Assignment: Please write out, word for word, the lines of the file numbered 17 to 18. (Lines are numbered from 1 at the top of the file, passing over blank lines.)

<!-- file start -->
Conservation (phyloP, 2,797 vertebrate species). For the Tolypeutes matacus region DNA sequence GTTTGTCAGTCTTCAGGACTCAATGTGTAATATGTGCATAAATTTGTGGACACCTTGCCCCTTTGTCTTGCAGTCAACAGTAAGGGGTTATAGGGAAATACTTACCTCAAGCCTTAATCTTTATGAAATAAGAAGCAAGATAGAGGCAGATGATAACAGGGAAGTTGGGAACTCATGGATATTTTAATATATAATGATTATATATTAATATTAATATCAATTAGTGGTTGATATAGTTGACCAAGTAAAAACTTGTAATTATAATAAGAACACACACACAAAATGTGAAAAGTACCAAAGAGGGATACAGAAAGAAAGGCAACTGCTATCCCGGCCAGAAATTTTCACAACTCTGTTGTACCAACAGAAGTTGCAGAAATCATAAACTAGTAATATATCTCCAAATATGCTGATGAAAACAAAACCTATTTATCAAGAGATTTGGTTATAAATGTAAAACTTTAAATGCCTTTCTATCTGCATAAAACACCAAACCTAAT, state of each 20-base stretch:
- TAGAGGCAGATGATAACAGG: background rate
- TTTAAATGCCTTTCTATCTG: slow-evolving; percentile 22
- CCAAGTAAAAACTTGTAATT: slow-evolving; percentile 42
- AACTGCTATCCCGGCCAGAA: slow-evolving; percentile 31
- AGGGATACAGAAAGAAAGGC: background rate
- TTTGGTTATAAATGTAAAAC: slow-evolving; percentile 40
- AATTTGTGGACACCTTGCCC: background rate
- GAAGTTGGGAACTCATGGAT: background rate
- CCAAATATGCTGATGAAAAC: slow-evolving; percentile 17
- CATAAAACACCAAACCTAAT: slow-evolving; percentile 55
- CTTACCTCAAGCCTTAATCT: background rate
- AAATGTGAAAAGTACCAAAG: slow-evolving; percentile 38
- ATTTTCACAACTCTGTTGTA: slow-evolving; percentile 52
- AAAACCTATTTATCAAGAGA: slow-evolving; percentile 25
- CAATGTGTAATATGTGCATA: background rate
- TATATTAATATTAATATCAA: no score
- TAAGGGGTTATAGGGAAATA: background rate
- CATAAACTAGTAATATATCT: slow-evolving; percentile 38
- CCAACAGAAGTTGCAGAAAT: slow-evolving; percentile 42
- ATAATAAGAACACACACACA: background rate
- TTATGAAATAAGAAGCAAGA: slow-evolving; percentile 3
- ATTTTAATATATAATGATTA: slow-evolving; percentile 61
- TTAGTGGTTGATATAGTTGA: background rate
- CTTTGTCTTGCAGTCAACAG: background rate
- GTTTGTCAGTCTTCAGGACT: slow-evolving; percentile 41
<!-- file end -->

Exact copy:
- TATATTAATATTAATATCAA: no score
- TAAGGGGTTATAGGGAAATA: background rate